Straightforward philosophical analysis is ideally suited to bringing out internal paradoxes and contradictions in a given domain of discourse, but it is ill-suited to the task of shedding light on the impoverishment of human life that can go hand-in-hand with an impoverished yet internally self-consistent [understanding of ourselves]. If philosophical analysis cleaves too closely to common beliefs and practices, it can easily generate philosophical psychologies and allied ethical theories that serve only to systematize and entrench reigning prejudices concerning the nature and point of human action. […] where, then, might we look for a fresh start? One fruitful source is the cultural history of articulacy and self-consciousness in the classics of the philosophical tradition. Here, in the traditions of thought that have both shaped our times and been left behind by them, we might hope to find rival pictures with just the degree of ‘cultural distance’ from our own place and time to be of help: near enough that we shall not find it impossible to re-conceive of ourselves and our strivings in those pictures’ terms; alien enough that they can distance and possibly liberate us from the pictures of the self and the good in whose light, or darkness, we have been nurtured. To invoke the history of philosophy, and to learn from it, is to transcend a narrowly analytic approach to philosophy in favour of a potentially transformative struggle with the prejudices of our times.Talbot Brewer “Three Dogmas of Desires” (p.259)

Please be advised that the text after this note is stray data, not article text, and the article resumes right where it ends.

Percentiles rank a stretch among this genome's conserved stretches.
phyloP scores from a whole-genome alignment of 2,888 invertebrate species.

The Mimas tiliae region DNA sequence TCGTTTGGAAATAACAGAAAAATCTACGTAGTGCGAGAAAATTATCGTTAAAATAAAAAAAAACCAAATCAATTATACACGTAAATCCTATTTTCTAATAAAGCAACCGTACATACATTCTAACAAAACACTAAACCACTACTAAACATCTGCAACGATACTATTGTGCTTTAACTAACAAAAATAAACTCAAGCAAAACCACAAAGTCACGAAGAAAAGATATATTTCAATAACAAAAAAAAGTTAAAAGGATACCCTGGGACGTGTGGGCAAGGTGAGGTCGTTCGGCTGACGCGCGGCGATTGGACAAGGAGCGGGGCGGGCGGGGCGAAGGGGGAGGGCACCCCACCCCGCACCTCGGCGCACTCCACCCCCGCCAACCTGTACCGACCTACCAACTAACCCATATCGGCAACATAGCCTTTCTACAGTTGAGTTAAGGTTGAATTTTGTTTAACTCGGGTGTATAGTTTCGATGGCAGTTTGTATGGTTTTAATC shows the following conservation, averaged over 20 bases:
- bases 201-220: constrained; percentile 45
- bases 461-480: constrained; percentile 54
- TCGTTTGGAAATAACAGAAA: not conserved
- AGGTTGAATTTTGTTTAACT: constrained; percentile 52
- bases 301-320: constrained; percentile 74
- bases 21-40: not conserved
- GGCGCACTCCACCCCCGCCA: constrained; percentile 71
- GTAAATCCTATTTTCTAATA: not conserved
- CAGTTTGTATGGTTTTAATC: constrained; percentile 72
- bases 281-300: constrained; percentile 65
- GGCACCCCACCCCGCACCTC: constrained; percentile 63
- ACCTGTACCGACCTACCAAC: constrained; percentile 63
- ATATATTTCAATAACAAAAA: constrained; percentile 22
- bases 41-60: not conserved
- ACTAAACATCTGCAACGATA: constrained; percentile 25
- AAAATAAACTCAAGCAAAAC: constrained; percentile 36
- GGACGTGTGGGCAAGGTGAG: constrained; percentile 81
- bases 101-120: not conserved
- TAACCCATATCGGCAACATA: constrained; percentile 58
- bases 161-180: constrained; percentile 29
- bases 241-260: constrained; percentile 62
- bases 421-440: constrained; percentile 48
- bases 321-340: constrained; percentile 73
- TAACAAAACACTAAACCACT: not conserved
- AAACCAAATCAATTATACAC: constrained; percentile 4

Truth! And that is why I constantly find attempts to do so-called “philosophical history” — namely the efforts to read contemporary philosophical views out of historical texts — suspicious, in the sense that it defeats the purpose of reading history of philosophy.